Manichaeism and Mandaeism

Other Iranian faiths also experienced the effect of time as a doctrinal force. Manichaeism drew upon Iranian beliefs in Zurvan, postulating a high god variously named Zurwān, Pidar Rōshn (Father of Light), and Pidar ī Wuzurgīh (Father of Greatness), who was "righteous" and dwelled "among the lights" (M 10R 11). Manichaeans believed that Zurvan was forced into conflict by an attacking Ahrimen and had created Ohrmizd to battle against the evil spirit but that the counteroffensive failed to stop evil at the beginning of time. As a result, life and death occur, Manichaeans had to strive toward purification of their spirits, and purity would set the stage for the final days of humanity. Manichaeism taught that eventually, and having enjoyed the assistance of devotees over the centuries, Zurvan would defeat Ahriman and purify all aspects of spirit or light from matter or darkness at the end of time (M 473, M 475, M 477, M 482, M 472, M 470). Likewise, Mandaean belief regarding the origins of both the good spirit and the evil spirit from a singular source, Pirā Rabbā, may bear an echo of Zurvanism. Both Manichaeism and Mandaeism may have assimilated aspects of Zurvanism through intercommunal contacts within southern and western Iran and in Iraq during the early Middle Ages.


Zurvanism's waning in Zoroastrianism is evidenced by very gradual omission of Zurvanite ideas in the writings of magi after the thirteenth century, perhaps because social turmoil created by the Mongol conquests facilitated the slow spread among the Zoroastrian minority of starker dualist ideas. The Muslim population of Iran, by then an absolute demographic majority, had little theological need for a figure such as Zurvan, because all aspects of life could be reconciled with the attributes of its monotheistic deity Allah. So entrenched was the notion of time as a creator spirit that doctrinal change appears to have been slow. Even texts contained in the Revāyats (Treatises)compiled by Iranian magi for their counterparts in India from 1478 to 1773while referring to time in the more generic sense of zamān, which had preceded corporeal creation and in which the material universe exists (ʿUlamā ʾ-e Islām, 2, pp. 7280), also preserves the idea that "Zamān is the creator. It created fire and water; once these combined, Ohrmazd came into existence" and goes on to echo the Zurvanite creation story (ʿUlamā ʾ-e Islām, 2, pp. 8081). When the Gujarati Rehbar-e Din-e Jarthushti (Guide to the Zoroastrian religion) was composed by dastur Erachji Sohrabji Meherjirana in 1869 at Bombay (later Mumbai) in India, time had faded in importance. As veneration of time lapsed, Ahura Mazdā begun to emerge in Zoroastrian beliefespecially under colonial, Christian, influences in the nineteenth and twentieth centuriesas a monotheistic god par excellence, the creator of all other spiritual entities, whether evil ones like Angra Mainyu or aloof ones like Zurvan.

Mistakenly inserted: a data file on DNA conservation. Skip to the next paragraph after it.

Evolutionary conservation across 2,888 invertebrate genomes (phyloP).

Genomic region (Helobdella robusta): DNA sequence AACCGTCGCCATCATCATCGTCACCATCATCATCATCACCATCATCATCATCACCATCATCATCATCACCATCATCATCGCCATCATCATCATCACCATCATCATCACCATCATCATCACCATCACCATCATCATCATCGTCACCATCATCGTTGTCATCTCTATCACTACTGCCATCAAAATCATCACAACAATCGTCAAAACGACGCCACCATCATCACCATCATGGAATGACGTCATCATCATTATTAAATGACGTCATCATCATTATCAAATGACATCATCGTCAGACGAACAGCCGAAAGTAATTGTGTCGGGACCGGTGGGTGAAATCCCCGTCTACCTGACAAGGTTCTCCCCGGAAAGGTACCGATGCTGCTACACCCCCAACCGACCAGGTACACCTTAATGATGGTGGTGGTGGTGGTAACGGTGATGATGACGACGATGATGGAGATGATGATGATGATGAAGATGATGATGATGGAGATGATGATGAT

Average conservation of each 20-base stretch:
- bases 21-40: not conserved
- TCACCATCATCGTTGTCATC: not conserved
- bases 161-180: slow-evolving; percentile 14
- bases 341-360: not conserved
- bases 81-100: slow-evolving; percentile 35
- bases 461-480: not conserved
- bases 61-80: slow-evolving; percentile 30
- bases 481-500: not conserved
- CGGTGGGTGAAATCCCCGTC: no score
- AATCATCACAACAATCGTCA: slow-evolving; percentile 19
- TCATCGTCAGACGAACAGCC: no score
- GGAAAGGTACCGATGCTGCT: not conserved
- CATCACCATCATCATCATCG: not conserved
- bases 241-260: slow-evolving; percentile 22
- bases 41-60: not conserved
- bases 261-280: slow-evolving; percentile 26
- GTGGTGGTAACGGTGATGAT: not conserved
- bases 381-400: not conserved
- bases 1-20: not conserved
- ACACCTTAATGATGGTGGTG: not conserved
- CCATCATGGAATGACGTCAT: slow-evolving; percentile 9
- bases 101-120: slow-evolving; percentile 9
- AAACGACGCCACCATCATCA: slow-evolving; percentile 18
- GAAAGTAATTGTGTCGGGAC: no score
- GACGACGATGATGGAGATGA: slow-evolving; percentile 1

See Also



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Boyce, Mary. "Some Reflections on Zurvanism." Bulletin of the School of Oriental and African Studies 19 (1957): 304316.

Boyce, Mary. "Some Further Reflections on Zurvanism." In Iranica Varia: Papers in Honor of Professor Ehsan Yarshater, pp. 2029. Leiden, 1990.

Boyce, Mary, et al. A History of Zoroastrianism. 3 vols. to date. Leiden, 19751991.

Choksy, Jamsheed K. "Doctrinal Variation within Zoroastrianism: The Notion of Dualism." In K. R. Cama Oriental Institute: Second International Congress Proceedings, pp. 96110. Bombay, 1996.

Choksy, Jamsheed K. "Zurvan." In Late Antiquity: A Guide to the Postclassical World, edited by G. W. Bowersock, Peter Brown, and Oleg Grabar, p. 757. Cambridge, Mass., 1999.

Christensen, Arthur. L'Iran sous les Sassanides. 2d ed. Copenhagen, 1944.

Duchesne-Guillemin, Jacques. "Notes on Zervanism in the Light of Zaehner's Zurvan, with Additional References." Journal of Near Eastern Studies 15 (1956): 106112.

Frye, Richard N. "Zurvanism Again." Harvard Theological Review 52 (1959): 6373.

Gnoli, Gherardo. "L'évolution du dualisme iranien et le problème zurvanite." Revue de l'Histoire des Religions 201 (1984): 115138.

Gray, Louis H. The Foundations of the Iranian Religions. Bombay, 1929.

Menasce, Jean de. "Reflexions sur Zurvān." In A Locust's Leg: Studies in Honour of S. H. Taqizadeh, edited by W. B. Henning and Ehsan Yarshater, pp. 182188. London, 1962.

Molé, Marijan. "Le problème zurvanite." Journal asiatique 247 (1959): 431469.

Nyberg, Henrik S. "Questions de cosmogonie et de cosmologie mazdéennes." Journal asiatique 214 (1929): 193310 and 219 (1931): 134, 193244.

Shaked, Shaul. Dualism in Transformation: Varieties of Religion in Sasanian Iran. London, 1994.

Widengren, Geo. Die Religionen Irans. Stuttgart, Germany, 1965.

Zaehner, Robert C. Zurvan: A Zoroastrian Dilemma. Oxford, 1955; reprint, New York, 1972.

Jamsheed K. Choksy (2005)